The Obama administration will scrap age restrictions on the sale of emergency contraception pills, making the morning-after pill available to women and girls without a prescription.
The U.S. Department of Justice said in a letter on Monday that it would comply with a court’s ruling to allow unrestricted sales of Plan B One-Step, withdrawing its appeal on the matter. The move closes a battle over the pill that has lasted over a decade, but could raise new controversy for President Barack Obama.
Until recently, the pill was only available without a prescription to women 17 and older who presented proof of age at a pharmacist’s counter. Critics say unfettered access could lead to promiscuity, sexual abuse and fewer important doctor visits if readily available for purchase.
Advocates for such emergency pills say they help reduce unwanted pregnancies or abortions and that quick access for women of all ages is critical for the medicines to work. The pill is most effective when taken within 72 hours of intercourse.
The decision “will make emergency contraception available on store shelves, just like condoms, and women of all ages will be able to get it quickly in order to prevent unintended pregnancy,” said Planned Parenthood Federation of America President Cecile Richards.
Senior administration officials described the move on Monday as a reaction to the reality of having lost several rounds of litigation on the issue.
In April, U.S. District Judge Edward Korman ruled that the drug should be made widely available, blasting the U.S. Food and Drug Administration for what he said was an “arbitrary, capricious and unreasonable” decision to reject a citizen petition that called for ending age restrictions.
Last week, an appeals court said that a two-pill version of the drug can be sold over-the-counter without age restrictions even while the federal government fights Korman’s ruling.
Obama has already come under fire in the national debate on birth control for requiring religiously affiliated institutions, such as universities, to cover contraception for their employees as a benefit under his health reform law. Any new controversy over the morning-after pill would come as he seeks to defuse an outcry over the government’s domestic surveillance programs and questionable actions at the Internal Revenue Service.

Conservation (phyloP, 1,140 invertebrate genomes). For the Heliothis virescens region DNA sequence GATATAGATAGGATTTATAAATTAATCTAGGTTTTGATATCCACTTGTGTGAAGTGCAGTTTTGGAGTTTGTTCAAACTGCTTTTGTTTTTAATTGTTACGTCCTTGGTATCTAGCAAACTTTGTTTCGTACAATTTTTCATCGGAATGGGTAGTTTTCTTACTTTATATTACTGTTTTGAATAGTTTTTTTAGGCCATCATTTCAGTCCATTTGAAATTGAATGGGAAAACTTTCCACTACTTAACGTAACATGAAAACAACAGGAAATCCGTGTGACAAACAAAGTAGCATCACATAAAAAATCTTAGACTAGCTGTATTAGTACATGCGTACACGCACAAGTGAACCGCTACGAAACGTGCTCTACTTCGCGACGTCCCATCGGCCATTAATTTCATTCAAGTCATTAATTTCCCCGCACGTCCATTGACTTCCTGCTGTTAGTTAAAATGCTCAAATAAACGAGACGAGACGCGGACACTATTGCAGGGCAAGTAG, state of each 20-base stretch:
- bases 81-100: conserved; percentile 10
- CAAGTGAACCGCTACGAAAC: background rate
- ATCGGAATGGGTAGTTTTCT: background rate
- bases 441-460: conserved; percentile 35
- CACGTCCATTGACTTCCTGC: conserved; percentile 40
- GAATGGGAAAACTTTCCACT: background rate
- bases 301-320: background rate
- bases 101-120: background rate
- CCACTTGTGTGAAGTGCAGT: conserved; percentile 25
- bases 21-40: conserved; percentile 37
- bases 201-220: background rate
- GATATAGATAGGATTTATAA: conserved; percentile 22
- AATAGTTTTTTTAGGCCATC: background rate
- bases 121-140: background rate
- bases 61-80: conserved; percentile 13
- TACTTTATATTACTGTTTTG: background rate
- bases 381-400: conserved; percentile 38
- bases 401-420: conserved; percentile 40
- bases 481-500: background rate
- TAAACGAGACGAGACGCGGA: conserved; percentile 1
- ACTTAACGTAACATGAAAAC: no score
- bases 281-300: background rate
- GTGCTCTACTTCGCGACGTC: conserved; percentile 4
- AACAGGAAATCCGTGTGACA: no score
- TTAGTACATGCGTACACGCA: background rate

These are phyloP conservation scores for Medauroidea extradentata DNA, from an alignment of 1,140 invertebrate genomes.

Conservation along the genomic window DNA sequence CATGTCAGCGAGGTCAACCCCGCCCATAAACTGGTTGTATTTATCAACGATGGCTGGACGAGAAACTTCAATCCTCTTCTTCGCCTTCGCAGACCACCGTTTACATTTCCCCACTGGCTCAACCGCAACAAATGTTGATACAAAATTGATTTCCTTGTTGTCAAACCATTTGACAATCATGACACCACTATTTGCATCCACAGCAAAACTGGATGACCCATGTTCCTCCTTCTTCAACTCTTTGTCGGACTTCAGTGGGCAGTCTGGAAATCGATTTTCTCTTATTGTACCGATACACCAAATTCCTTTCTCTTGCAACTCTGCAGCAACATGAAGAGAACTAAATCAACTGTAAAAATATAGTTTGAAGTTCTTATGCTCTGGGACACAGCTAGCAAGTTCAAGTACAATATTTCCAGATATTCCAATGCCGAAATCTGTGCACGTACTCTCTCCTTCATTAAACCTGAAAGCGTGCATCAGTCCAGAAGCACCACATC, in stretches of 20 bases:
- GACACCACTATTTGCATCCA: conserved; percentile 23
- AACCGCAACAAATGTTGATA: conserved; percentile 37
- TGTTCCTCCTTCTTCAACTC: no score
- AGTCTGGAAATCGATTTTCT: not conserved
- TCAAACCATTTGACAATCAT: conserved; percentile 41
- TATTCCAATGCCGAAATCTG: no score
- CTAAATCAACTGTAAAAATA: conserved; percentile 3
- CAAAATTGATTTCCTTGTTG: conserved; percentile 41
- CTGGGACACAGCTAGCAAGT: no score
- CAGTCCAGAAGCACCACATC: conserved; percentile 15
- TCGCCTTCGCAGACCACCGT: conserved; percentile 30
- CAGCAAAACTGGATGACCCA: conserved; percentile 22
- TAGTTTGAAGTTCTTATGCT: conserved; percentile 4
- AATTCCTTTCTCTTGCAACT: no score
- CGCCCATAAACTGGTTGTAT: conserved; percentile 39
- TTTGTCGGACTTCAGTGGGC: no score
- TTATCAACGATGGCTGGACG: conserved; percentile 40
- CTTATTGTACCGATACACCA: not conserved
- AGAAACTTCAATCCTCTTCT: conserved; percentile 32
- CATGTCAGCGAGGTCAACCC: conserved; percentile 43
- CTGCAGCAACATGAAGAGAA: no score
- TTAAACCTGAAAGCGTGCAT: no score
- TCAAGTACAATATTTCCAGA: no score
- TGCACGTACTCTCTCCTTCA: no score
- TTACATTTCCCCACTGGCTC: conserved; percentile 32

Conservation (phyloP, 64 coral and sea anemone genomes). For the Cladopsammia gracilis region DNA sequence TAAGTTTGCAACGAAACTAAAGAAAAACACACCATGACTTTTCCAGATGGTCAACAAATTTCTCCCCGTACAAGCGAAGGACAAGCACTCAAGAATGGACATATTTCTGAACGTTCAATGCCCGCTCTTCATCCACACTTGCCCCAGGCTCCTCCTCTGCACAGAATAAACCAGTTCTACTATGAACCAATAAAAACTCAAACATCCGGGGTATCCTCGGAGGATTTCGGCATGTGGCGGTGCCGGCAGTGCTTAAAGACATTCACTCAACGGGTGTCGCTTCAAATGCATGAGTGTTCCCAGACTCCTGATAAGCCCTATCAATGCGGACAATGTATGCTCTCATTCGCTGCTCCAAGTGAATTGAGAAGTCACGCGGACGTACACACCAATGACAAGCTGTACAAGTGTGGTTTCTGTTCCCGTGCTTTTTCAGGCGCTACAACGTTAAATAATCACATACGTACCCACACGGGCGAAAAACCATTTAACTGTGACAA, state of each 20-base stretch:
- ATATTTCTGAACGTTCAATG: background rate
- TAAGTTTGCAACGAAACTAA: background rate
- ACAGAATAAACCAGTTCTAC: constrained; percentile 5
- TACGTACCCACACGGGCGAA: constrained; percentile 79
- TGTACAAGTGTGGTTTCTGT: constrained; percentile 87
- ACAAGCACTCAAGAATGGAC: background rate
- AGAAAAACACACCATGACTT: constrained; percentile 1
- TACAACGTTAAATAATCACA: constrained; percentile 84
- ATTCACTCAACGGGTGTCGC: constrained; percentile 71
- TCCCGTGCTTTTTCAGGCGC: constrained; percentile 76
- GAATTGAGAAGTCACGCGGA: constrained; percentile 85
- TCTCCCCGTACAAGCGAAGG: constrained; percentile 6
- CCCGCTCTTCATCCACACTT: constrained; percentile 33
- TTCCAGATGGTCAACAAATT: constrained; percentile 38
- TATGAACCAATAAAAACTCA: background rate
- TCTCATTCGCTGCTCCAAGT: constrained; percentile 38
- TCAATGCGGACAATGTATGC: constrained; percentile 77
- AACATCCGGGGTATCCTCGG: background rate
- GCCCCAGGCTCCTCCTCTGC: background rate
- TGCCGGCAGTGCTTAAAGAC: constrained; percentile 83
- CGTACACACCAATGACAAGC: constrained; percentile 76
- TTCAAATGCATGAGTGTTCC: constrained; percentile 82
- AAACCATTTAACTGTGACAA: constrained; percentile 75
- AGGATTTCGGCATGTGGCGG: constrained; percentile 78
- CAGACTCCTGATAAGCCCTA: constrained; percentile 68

FDA CHANGES COURSE
The morning-after pill was approved by the FDA in 1999, but it took until 2009 to reach the over-the-counter market in limited fashion.
In 2011, the FDA decided to approve over-the-counter sales of the drug with no age limits. But U.S. Health and Human Services Secretary Kathleen Sebelius ordered the agency to reverse course, barring girls under 17 from buying the pills without a prescription.
Obama supported that restriction, invoking his daughters. The timing, 11 months ahead of the presidential election, sparked criticism that he was trying to placate social conservatives.
Korman ordered the FDA in April to make emergency contraception available without age and point-of-sale restrictions, but said that the agency could lift restrictions on only the one-pill version of the drug, Plan B One-Step, if there was a significant difference between that and the two-pill version.
A few weeks later, the FDA granted a petition from Plan B One-Step’s maker, Teva Pharmaceutical Industries, to make the pill available without a prescription to girls as young as 15.
The FDA said on Monday it would lift the remaining age restrictions on Plan B One-Step once it received the appropriate application from Teva. Teva declined to comment.
The Department of Justice said in a letter to the judge that it will not seek to lift restrictions on the two-pill Plan B product, which it says is significantly different from the one-pill version. The one-pill version is more widely used.
“This decision by the administration affirms what feminists have been fighting for all along - the morning-after pill should be available to females of all ages, on the shelf at any convenience store,” said Annie Tummino, lead plaintiff and coordinator of the National Women’s Liberation.
By Caroline Humer and Jessica Dye